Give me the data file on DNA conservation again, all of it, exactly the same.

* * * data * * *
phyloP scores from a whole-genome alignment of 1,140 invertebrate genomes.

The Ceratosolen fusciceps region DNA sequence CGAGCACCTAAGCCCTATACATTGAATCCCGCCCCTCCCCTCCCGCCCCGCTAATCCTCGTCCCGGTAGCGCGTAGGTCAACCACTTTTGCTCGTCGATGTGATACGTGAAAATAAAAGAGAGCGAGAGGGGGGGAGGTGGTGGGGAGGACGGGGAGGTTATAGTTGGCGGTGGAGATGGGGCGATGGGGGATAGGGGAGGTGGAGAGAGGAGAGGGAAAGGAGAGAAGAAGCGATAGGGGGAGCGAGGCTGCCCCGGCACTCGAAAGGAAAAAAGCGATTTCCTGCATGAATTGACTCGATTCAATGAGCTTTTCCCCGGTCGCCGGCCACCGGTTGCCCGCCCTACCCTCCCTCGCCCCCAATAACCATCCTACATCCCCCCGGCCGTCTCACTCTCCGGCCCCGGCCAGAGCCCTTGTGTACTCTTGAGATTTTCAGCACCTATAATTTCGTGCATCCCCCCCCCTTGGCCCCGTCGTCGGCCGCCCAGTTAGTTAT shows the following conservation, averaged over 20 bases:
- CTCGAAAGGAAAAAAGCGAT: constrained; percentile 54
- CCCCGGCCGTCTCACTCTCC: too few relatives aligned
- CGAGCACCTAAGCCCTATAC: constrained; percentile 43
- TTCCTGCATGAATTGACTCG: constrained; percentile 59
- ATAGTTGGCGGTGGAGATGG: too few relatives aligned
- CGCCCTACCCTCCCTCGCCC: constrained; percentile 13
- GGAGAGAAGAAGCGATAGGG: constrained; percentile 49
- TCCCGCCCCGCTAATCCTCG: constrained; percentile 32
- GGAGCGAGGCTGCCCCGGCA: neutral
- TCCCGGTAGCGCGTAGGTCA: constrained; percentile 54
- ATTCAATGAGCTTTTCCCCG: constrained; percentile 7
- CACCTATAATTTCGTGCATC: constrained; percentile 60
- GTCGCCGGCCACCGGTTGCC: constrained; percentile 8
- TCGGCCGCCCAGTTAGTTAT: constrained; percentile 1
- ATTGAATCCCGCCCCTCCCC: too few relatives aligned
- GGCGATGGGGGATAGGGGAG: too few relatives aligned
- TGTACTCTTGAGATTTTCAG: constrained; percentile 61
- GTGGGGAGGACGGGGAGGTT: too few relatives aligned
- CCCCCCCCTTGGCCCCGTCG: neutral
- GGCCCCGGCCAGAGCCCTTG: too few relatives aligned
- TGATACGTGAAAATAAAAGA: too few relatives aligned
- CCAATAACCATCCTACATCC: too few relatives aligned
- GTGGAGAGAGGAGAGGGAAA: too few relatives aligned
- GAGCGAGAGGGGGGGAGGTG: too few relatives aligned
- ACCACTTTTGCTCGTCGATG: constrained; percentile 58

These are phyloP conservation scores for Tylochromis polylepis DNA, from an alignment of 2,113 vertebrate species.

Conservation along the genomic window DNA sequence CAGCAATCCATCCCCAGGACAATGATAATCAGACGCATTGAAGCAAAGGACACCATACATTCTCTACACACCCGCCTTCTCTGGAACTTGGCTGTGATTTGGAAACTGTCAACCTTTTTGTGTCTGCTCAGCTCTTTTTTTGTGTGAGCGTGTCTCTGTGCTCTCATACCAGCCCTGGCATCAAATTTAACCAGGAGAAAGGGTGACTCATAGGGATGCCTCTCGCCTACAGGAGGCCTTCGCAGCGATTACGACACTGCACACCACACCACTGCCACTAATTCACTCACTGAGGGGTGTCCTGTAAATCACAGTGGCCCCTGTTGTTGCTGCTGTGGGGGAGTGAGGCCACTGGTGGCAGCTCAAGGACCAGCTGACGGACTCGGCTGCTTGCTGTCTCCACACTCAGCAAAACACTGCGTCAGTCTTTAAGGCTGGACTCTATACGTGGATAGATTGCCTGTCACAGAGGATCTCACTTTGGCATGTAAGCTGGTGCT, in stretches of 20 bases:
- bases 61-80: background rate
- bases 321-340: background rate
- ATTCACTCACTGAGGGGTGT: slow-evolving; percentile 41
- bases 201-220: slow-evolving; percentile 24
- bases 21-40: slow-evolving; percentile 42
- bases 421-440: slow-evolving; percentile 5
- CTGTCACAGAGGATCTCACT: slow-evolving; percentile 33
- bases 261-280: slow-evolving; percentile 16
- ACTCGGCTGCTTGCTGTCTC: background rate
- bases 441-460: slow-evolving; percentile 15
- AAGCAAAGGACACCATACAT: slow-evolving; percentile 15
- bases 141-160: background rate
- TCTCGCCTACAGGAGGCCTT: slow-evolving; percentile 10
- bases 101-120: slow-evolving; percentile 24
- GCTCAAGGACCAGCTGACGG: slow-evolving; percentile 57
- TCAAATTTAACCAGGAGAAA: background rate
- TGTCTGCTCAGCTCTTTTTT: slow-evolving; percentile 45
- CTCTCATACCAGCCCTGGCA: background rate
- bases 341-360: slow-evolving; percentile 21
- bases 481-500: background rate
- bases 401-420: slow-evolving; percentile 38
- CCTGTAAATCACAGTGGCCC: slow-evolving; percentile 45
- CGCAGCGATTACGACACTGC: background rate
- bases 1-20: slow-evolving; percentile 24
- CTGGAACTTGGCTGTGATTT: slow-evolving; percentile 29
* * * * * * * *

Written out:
phyloP scores from a whole-genome alignment of 1,140 invertebrate genomes.

The Ceratosolen fusciceps region DNA sequence CGAGCACCTAAGCCCTATACATTGAATCCCGCCCCTCCCCTCCCGCCCCGCTAATCCTCGTCCCGGTAGCGCGTAGGTCAACCACTTTTGCTCGTCGATGTGATACGTGAAAATAAAAGAGAGCGAGAGGGGGGGAGGTGGTGGGGAGGACGGGGAGGTTATAGTTGGCGGTGGAGATGGGGCGATGGGGGATAGGGGAGGTGGAGAGAGGAGAGGGAAAGGAGAGAAGAAGCGATAGGGGGAGCGAGGCTGCCCCGGCACTCGAAAGGAAAAAAGCGATTTCCTGCATGAATTGACTCGATTCAATGAGCTTTTCCCCGGTCGCCGGCCACCGGTTGCCCGCCCTACCCTCCCTCGCCCCCAATAACCATCCTACATCCCCCCGGCCGTCTCACTCTCCGGCCCCGGCCAGAGCCCTTGTGTACTCTTGAGATTTTCAGCACCTATAATTTCGTGCATCCCCCCCCCTTGGCCCCGTCGTCGGCCGCCCAGTTAGTTAT shows the following conservation, averaged over 20 bases:
- CTCGAAAGGAAAAAAGCGAT: constrained; percentile 54
- CCCCGGCCGTCTCACTCTCC: too few relatives aligned
- CGAGCACCTAAGCCCTATAC: constrained; percentile 43
- TTCCTGCATGAATTGACTCG: constrained; percentile 59
- ATAGTTGGCGGTGGAGATGG: too few relatives aligned
- CGCCCTACCCTCCCTCGCCC: constrained; percentile 13
- GGAGAGAAGAAGCGATAGGG: constrained; percentile 49
- TCCCGCCCCGCTAATCCTCG: constrained; percentile 32
- GGAGCGAGGCTGCCCCGGCA: neutral
- TCCCGGTAGCGCGTAGGTCA: constrained; percentile 54
- ATTCAATGAGCTTTTCCCCG: constrained; percentile 7
- CACCTATAATTTCGTGCATC: constrained; percentile 60
- GTCGCCGGCCACCGGTTGCC: constrained; percentile 8
- TCGGCCGCCCAGTTAGTTAT: constrained; percentile 1
- ATTGAATCCCGCCCCTCCCC: too few relatives aligned
- GGCGATGGGGGATAGGGGAG: too few relatives aligned
- TGTACTCTTGAGATTTTCAG: constrained; percentile 61
- GTGGGGAGGACGGGGAGGTT: too few relatives aligned
- CCCCCCCCTTGGCCCCGTCG: neutral
- GGCCCCGGCCAGAGCCCTTG: too few relatives aligned
- TGATACGTGAAAATAAAAGA: too few relatives aligned
- CCAATAACCATCCTACATCC: too few relatives aligned
- GTGGAGAGAGGAGAGGGAAA: too few relatives aligned
- GAGCGAGAGGGGGGGAGGTG: too few relatives aligned
- ACCACTTTTGCTCGTCGATG: constrained; percentile 58

These are phyloP conservation scores for Tylochromis polylepis DNA, from an alignment of 2,113 vertebrate species.

Conservation along the genomic window DNA sequence CAGCAATCCATCCCCAGGACAATGATAATCAGACGCATTGAAGCAAAGGACACCATACATTCTCTACACACCCGCCTTCTCTGGAACTTGGCTGTGATTTGGAAACTGTCAACCTTTTTGTGTCTGCTCAGCTCTTTTTTTGTGTGAGCGTGTCTCTGTGCTCTCATACCAGCCCTGGCATCAAATTTAACCAGGAGAAAGGGTGACTCATAGGGATGCCTCTCGCCTACAGGAGGCCTTCGCAGCGATTACGACACTGCACACCACACCACTGCCACTAATTCACTCACTGAGGGGTGTCCTGTAAATCACAGTGGCCCCTGTTGTTGCTGCTGTGGGGGAGTGAGGCCACTGGTGGCAGCTCAAGGACCAGCTGACGGACTCGGCTGCTTGCTGTCTCCACACTCAGCAAAACACTGCGTCAGTCTTTAAGGCTGGACTCTATACGTGGATAGATTGCCTGTCACAGAGGATCTCACTTTGGCATGTAAGCTGGTGCT, in stretches of 20 bases:
- bases 61-80: background rate
- bases 321-340: background rate
- ATTCACTCACTGAGGGGTGT: slow-evolving; percentile 41
- bases 201-220: slow-evolving; percentile 24
- bases 21-40: slow-evolving; percentile 42
- bases 421-440: slow-evolving; percentile 5
- CTGTCACAGAGGATCTCACT: slow-evolving; percentile 33
- bases 261-280: slow-evolving; percentile 16
- ACTCGGCTGCTTGCTGTCTC: background rate
- bases 441-460: slow-evolving; percentile 15
- AAGCAAAGGACACCATACAT: slow-evolving; percentile 15
- bases 141-160: background rate
- TCTCGCCTACAGGAGGCCTT: slow-evolving; percentile 10
- bases 101-120: slow-evolving; percentile 24
- GCTCAAGGACCAGCTGACGG: slow-evolving; percentile 57
- TCAAATTTAACCAGGAGAAA: background rate
- TGTCTGCTCAGCTCTTTTTT: slow-evolving; percentile 45
- CTCTCATACCAGCCCTGGCA: background rate
- bases 341-360: slow-evolving; percentile 21
- bases 481-500: background rate
- bases 401-420: slow-evolving; percentile 38
- CCTGTAAATCACAGTGGCCC: slow-evolving; percentile 45
- CGCAGCGATTACGACACTGC: background rate
- bases 1-20: slow-evolving; percentile 24
- CTGGAACTTGGCTGTGATTT: slow-evolving; percentile 29